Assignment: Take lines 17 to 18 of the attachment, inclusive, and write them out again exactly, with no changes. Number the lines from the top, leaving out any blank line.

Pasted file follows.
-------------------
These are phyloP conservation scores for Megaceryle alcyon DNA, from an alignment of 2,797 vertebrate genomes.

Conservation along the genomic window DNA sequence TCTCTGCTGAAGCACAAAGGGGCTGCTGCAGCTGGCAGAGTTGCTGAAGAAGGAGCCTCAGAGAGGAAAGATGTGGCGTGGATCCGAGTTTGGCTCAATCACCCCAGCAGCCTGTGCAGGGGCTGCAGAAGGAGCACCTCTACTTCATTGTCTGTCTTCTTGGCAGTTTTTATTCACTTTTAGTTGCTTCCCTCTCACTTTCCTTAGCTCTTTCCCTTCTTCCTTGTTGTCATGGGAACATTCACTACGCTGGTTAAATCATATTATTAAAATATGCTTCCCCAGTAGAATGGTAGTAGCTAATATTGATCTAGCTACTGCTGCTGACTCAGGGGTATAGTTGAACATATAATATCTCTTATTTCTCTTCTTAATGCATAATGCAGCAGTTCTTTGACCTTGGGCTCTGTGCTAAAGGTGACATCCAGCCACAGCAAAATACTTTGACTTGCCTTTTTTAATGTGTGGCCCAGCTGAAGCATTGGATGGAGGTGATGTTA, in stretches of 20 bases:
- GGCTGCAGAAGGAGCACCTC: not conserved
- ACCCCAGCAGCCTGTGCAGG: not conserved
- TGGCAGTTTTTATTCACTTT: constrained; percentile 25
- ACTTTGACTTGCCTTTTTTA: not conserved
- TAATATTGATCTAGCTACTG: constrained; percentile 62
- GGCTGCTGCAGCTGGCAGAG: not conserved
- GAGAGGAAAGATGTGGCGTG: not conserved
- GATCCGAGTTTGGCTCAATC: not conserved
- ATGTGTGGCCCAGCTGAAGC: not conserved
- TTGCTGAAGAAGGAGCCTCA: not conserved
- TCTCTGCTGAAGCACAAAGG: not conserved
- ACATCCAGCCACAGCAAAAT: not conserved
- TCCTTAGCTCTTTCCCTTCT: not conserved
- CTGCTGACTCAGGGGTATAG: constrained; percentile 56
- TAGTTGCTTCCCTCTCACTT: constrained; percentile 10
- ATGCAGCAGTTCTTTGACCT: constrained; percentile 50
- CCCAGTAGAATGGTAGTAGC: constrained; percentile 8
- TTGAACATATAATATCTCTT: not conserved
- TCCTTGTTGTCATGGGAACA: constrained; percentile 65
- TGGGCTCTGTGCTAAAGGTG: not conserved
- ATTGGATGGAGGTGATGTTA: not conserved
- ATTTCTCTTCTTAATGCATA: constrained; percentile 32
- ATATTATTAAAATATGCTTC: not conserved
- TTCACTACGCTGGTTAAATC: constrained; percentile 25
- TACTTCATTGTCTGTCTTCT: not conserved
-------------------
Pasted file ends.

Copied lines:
- TAGTTGCTTCCCTCTCACTT: constrained; percentile 10
- ATGCAGCAGTTCTTTGACCT: constrained; percentile 50